12 Things You Need To Know Today (May 6)

12 Things You Need To Know Today (May 6) Hero Image
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1. Whole Foods makes several efforts to play up its more affordable side.

The organic grocery chain will continue to try to ditch the "Whole Paycheck" label after examining its second-quarter sales. Expect national promotions, a loyalty program, and more chat about its new 365 stores. Sometimes you just can't compete with the Trader Joe's snack selection, though. (Eater)

2. Giving your kid a “two-minute warning” for TV time doesn't work.

New research shows that when parents gave their children a warning that screentime was about to end, the kids actually ended up more upset than if the TV was simply turned off right away. (NY Times)

3. Want a plastic bag in New York City? It'll cost you a nickel.

The New York City Council just passed a bill that taxes plastic bags in order to encourage consumers to bring their own reusable bags to stores. (NY Times)

4. Obama met the little girl from Flint, Mich., and it melted our hearts.

After receiving an invite from 8-year-old activist Mari Copeny, President Obama visited Flint, Mich., to discuss the water crisis in the area. Watch the video to see her adorable response to meeting Obama. (The Slot)

5. Half of the people you consider to be your friend don't actually feel the same way.

"It turns out that we're very bad at judging who our friends are,” says a researcher from a new study. "And our difficulty determining the reciprocity of friendship significantly limits our ability to engage in cooperative arrangements. We learned that we can't rely on our instincts or intuition. There must be an objective way to measure these relationships and quantify their impact." (ScienceDaily)

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6. France will stop producing foie gras for three months.

Amid concerns about bird flu contamination, farmers in France will not be allowed to keep ducks or geese in slaughterhouses until August. (The Independent)

7. Gloria Steinem is heading up a new TV series on human rights and violence against women.

The series, called Woman, will delve into topics like child marriage and sexual attacks in the U.S. Military. It will appear on Viceland. (NY Times)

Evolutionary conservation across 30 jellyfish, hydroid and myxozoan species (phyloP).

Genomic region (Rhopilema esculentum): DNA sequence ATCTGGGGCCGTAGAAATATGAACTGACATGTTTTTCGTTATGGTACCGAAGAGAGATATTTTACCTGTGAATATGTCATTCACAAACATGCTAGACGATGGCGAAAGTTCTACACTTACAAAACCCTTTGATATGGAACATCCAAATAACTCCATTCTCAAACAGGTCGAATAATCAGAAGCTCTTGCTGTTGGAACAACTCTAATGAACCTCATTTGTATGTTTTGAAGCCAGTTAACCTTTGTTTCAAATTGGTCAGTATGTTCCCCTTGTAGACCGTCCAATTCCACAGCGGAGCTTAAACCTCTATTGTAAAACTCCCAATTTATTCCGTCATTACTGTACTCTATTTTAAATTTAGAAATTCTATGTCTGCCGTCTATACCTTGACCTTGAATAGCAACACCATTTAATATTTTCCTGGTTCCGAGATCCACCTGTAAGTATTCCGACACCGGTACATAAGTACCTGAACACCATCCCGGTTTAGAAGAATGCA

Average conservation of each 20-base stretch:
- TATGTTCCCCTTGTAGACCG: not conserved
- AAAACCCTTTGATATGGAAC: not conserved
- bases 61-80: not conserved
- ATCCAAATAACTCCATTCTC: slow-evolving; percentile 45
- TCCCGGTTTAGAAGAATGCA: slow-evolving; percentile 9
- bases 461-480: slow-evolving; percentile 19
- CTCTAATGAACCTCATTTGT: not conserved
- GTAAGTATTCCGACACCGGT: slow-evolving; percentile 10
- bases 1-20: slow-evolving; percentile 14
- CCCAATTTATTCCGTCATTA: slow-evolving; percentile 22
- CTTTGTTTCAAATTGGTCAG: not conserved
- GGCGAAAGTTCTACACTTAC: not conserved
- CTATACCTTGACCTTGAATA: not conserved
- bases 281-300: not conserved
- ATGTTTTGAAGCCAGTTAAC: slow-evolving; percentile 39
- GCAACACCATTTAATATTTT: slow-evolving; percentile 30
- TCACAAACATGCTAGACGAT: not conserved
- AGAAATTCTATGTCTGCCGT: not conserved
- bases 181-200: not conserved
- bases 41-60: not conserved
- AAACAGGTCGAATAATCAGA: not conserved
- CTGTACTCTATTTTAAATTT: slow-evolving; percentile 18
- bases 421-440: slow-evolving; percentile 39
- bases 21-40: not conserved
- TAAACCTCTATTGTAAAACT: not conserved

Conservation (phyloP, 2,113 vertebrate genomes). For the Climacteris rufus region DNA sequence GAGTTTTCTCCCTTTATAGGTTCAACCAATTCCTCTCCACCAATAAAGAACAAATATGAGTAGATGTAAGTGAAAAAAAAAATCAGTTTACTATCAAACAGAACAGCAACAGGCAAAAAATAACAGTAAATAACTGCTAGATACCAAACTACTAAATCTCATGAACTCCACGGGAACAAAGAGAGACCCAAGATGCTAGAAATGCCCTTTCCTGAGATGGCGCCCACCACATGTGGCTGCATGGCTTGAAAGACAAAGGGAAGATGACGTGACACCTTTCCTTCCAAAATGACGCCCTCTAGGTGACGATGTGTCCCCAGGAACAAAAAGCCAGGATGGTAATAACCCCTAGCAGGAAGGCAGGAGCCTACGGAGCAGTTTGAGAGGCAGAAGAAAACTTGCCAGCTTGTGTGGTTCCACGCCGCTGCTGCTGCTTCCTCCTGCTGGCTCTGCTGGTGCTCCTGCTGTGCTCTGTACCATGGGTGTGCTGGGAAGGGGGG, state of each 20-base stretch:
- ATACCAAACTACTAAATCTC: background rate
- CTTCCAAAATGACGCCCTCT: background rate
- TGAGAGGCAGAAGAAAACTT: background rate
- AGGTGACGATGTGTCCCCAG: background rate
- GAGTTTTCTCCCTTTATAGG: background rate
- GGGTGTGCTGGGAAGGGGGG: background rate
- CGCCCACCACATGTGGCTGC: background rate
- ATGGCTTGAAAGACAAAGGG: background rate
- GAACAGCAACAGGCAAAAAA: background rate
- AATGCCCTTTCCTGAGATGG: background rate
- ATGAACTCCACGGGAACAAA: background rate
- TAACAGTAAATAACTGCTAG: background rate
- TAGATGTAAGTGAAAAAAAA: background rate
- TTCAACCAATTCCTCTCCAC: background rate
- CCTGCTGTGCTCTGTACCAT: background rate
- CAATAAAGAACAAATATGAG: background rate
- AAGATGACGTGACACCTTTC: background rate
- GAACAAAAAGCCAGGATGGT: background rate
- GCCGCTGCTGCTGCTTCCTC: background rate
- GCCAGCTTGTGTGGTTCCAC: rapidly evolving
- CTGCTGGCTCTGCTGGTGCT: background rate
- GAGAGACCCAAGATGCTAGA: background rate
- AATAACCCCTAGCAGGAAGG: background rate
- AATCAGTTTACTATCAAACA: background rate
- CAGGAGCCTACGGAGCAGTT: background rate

8. California just raised its smoking age.

In a stand against big tobacco, Gov. Jerry Brown just signed on to a bill that says you must be 21 to purchase cigarettes in the Sunshine State. (LA Times)

9. The New York Times is starting its own food delivery service.

Starting this summer, the newspaper will partner with meal delivery service Chef'd and begin selling ingredients from its NYT Cooking website. The move is a way for the paper to leverage its brand, content, and journalists into another revenue stream, as the future of newspapers remains uncertain. The fresh ingredients will coordinate with featured recipes on the site and can be delivered to your home on a one-off or subscription basis. (Bloomberg)

10. Hormones in breast milk can contribute to babies' gut health.

A new study finds that hormones found in breast milk influence the development of good bacteria in babies' guts and possibly help protect them from inflammation, obesity, and other diseases. (ScienceDaily)

11. Strength training may help you live longer.

In a new study, people age 65 and older who lifted weights or did push-ups at least twice a week lowered their odds of dying by almost half during a 15-year study. (HealthDay)

12. Tom Brady has his own cookbook—and it's $200.

The NFL quarterback's plant-centric diet was well-documented a few months back, but now the official recipes are available to anyone who can afford the TB12 Nutrition Manual. So far, the book contains 89 recipes, but it's designed to be added to (like an expensive Trapper Keeper), so new ones can be included as they're released. (Sporting News)


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